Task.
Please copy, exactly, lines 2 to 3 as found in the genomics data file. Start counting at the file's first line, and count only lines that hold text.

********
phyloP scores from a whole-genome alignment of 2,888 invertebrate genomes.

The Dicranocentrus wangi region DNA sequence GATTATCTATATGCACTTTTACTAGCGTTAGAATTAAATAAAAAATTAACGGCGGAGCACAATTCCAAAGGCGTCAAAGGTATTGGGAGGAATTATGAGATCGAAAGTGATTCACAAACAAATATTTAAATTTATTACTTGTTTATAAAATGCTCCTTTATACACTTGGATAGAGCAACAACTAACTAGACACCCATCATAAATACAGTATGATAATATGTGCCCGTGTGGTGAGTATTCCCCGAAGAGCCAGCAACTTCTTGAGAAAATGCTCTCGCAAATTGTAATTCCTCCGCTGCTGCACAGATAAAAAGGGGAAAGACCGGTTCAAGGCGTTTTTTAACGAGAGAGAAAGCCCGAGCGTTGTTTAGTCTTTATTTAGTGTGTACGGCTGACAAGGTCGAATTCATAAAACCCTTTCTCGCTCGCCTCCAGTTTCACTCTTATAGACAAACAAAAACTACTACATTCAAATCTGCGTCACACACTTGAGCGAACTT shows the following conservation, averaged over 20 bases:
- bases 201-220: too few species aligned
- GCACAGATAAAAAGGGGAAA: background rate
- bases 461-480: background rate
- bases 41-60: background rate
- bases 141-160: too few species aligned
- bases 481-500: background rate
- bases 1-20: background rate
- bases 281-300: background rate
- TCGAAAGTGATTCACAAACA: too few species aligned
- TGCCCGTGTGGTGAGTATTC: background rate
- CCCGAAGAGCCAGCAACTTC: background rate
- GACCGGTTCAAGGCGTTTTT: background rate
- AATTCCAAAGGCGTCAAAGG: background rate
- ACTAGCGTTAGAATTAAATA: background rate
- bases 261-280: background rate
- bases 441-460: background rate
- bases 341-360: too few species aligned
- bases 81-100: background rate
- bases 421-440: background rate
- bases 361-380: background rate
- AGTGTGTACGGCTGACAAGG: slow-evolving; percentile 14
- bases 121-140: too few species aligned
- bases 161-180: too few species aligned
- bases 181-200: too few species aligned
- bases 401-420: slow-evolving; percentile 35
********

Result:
The Dicranocentrus wangi region DNA sequence GATTATCTATATGCACTTTTACTAGCGTTAGAATTAAATAAAAAATTAACGGCGGAGCACAATTCCAAAGGCGTCAAAGGTATTGGGAGGAATTATGAGATCGAAAGTGATTCACAAACAAATATTTAAATTTATTACTTGTTTATAAAATGCTCCTTTATACACTTGGATAGAGCAACAACTAACTAGACACCCATCATAAATACAGTATGATAATATGTGCCCGTGTGGTGAGTATTCCCCGAAGAGCCAGCAACTTCTTGAGAAAATGCTCTCGCAAATTGTAATTCCTCCGCTGCTGCACAGATAAAAAGGGGAAAGACCGGTTCAAGGCGTTTTTTAACGAGAGAGAAAGCCCGAGCGTTGTTTAGTCTTTATTTAGTGTGTACGGCTGACAAGGTCGAATTCATAAAACCCTTTCTCGCTCGCCTCCAGTTTCACTCTTATAGACAAACAAAAACTACTACATTCAAATCTGCGTCACACACTTGAGCGAACTT shows the following conservation, averaged over 20 bases:
- bases 201-220: too few species aligned